If you have saved and transferred documents on Google Drive, you have used a cloud storage service, saved your photos in Dropbox, or downloaded your favorite music on iTunes. Also, online streaming services and email sending services such as Yahoo and Gmail are examples of other cloud storage services.
Cloud storage has grown to become the most reliable means of storing critical data away from onsite storage options, especially in the modern-day where internal network and server cyberattacks can happen at any time. Today, a large number of firms and organizations rely on cloud storage to store crucial data for its convenience and adaptability.
While cloud storage is safer and more reliable, the security of data stored in the cloud is still a great concern to most people. That is because, just like any other data storage option, cloud storage can have security vulnerabilities that are easy to take advantage of.
Here is everything you need to know about cloud storage threats and how to mitigate them.
Security Threats facing cloud service users
Poor access management
With access being the key to cloud storage services, access management has grown to become a significant security threat for cloud storage. In 2016, LinkedIn was hacked, causing a significant data breach that includes more than 164 million user accounts.
Some of the reasons for this successful hack were poor crisis management, lack of preparedness for users, and ineffective information campaign. There is also word that Google and Facebook store user credentials in plaintext, which makes it easy for hackers to access and use for malicious activity.
Data leak and breach
A data breach is an event where data or information is extracted or accessed without authorization. When a data breach occurs, it goes to show a company’s negligence in addressing flaws in their cloud storage service.
Once a data leak and breach occur, the information the hackers access is held at ransom, where the company is asked to pay to get back control of the data. When the ransom is not paid, the hacker can decide to sell the information on the dark web.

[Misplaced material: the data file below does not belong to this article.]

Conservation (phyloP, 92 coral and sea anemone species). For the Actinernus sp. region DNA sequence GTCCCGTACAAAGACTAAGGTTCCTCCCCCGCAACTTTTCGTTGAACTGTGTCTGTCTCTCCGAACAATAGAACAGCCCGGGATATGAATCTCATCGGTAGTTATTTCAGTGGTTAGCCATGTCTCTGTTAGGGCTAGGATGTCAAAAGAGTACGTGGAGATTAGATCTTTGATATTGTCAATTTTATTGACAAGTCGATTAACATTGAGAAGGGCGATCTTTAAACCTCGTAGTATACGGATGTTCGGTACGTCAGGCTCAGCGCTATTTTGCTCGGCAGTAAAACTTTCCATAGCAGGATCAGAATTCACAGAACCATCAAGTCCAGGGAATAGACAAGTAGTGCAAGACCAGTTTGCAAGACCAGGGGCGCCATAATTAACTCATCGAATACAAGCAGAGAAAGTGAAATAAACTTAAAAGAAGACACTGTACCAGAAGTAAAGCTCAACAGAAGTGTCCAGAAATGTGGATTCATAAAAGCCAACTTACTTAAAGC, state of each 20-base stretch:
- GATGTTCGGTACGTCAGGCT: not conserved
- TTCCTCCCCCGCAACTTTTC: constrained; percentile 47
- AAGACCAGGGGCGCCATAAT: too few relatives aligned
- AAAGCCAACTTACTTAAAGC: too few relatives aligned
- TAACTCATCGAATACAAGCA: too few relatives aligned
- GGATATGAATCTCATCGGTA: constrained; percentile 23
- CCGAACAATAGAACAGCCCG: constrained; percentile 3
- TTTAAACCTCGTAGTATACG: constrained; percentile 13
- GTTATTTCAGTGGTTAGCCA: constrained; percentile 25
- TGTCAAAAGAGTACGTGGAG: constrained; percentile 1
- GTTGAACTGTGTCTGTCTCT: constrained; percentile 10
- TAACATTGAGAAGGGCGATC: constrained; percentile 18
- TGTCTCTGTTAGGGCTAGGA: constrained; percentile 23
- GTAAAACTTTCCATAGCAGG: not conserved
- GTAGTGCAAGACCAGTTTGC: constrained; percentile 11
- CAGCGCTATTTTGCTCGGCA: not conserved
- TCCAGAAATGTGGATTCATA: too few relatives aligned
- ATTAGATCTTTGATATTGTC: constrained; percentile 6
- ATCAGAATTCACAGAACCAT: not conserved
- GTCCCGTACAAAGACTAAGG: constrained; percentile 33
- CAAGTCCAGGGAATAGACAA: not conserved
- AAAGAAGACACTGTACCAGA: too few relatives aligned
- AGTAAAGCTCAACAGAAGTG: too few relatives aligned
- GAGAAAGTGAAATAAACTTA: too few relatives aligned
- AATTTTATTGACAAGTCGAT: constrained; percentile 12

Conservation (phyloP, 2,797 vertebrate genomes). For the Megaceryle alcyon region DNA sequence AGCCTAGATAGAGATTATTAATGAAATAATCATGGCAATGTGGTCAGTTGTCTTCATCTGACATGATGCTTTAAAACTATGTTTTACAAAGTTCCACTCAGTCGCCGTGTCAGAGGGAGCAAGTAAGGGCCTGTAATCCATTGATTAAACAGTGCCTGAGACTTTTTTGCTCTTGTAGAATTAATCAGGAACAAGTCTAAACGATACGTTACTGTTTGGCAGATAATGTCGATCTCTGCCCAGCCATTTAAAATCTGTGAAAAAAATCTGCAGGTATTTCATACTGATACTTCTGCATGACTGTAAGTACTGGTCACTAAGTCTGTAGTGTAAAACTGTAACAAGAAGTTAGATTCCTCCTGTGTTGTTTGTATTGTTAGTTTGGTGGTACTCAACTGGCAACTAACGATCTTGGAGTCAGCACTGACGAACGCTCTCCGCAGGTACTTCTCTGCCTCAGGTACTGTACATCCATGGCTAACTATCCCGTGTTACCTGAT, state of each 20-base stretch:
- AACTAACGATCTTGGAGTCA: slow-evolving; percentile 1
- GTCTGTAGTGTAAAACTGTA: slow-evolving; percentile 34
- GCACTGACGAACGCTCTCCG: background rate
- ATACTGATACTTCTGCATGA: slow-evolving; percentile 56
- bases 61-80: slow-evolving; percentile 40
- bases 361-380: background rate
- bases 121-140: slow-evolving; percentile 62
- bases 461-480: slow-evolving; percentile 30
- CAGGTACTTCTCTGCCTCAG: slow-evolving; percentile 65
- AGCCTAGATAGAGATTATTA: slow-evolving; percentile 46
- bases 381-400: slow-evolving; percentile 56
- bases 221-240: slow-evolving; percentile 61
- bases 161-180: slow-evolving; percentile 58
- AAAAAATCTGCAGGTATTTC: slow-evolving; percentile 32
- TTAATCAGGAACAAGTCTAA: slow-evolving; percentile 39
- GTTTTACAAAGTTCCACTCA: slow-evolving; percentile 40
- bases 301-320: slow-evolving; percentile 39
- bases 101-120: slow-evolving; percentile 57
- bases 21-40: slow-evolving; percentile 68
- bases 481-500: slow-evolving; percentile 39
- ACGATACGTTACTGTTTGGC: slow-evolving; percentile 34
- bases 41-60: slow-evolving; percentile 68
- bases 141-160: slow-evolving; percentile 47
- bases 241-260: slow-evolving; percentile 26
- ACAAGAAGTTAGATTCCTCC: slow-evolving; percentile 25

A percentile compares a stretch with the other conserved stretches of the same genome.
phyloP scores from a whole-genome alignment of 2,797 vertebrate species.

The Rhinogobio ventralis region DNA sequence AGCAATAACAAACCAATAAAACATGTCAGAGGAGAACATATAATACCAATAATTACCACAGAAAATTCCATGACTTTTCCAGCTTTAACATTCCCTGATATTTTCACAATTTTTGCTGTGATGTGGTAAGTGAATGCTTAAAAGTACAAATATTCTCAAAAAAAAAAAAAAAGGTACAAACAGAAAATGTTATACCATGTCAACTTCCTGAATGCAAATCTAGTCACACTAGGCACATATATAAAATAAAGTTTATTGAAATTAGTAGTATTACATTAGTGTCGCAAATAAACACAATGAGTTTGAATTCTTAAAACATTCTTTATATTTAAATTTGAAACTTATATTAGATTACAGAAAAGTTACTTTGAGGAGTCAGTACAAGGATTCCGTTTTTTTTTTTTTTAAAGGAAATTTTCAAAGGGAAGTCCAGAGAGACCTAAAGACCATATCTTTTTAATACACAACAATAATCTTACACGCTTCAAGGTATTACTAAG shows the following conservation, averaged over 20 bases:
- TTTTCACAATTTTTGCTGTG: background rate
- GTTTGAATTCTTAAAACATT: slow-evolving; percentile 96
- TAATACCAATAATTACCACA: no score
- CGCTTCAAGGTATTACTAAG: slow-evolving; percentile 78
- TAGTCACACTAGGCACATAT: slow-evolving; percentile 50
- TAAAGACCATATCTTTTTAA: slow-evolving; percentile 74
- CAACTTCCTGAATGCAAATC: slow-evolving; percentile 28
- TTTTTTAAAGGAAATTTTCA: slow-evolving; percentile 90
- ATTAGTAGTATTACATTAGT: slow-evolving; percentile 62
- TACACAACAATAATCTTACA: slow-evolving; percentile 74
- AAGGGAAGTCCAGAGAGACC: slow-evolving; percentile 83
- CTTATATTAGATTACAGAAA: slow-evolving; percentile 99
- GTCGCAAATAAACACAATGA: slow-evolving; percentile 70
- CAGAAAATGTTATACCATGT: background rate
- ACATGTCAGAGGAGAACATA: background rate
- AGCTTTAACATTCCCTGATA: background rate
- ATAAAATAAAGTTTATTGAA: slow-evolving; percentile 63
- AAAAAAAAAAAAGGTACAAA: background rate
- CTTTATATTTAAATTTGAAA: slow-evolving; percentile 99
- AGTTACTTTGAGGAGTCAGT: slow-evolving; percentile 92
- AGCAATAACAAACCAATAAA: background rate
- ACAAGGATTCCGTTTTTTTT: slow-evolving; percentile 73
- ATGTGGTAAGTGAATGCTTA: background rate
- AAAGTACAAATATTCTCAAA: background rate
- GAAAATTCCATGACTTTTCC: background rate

Even with the best crisis management, sometimes the consequence of a data breach is usually a damaged company reputation, legal charges, and loss of clients.
How users can secure their cloud storage
Use of multi-factor authentication
Multi-factor authentications or 2FA is a security measure that requires anyone accessing a cloud data service to use more than one security protocol to log in. On top of their regular login credentials, an authorized user is required to use a one-time disposable key sent to their private device to access the server.
With multi-factor authentication, hackers cannot access a cloud data server even with a compromised user ID and password.
It is essential to anyone using a cloud service to store critical data to ensure the data at rest or data in motion is encrypted. A VPN service is the best bet for guaranteeing data encryption to and from the cloud. A Virtual Private Network (VPN) also protects data in the system by making it appear jumbled, making it unreadable to third parties.
It can also be used to protect datasets, databases, and logs, among other types of critical company data, since it creates a secure perimeter wall or tunnel, whether on a public or private network, guaranteeing secure data traffic in and out of the system.
Improved data access management
Having a clear access management protocol ensures that information is availed on a need-to-know basis for different cloud storage users. For instance, your marketing department does not need access to accounting or quality assurance files. Therefore, you can limit their access to information related to their line of work.
The majority of the world nowadays uses cloud storage services. Hopefully, if you were not already aware of the issues mentioned in this article, you are now. Looking into the security threats users are facing when using cloud storage services and implementing the ways to secure them is in today’s world a necessity.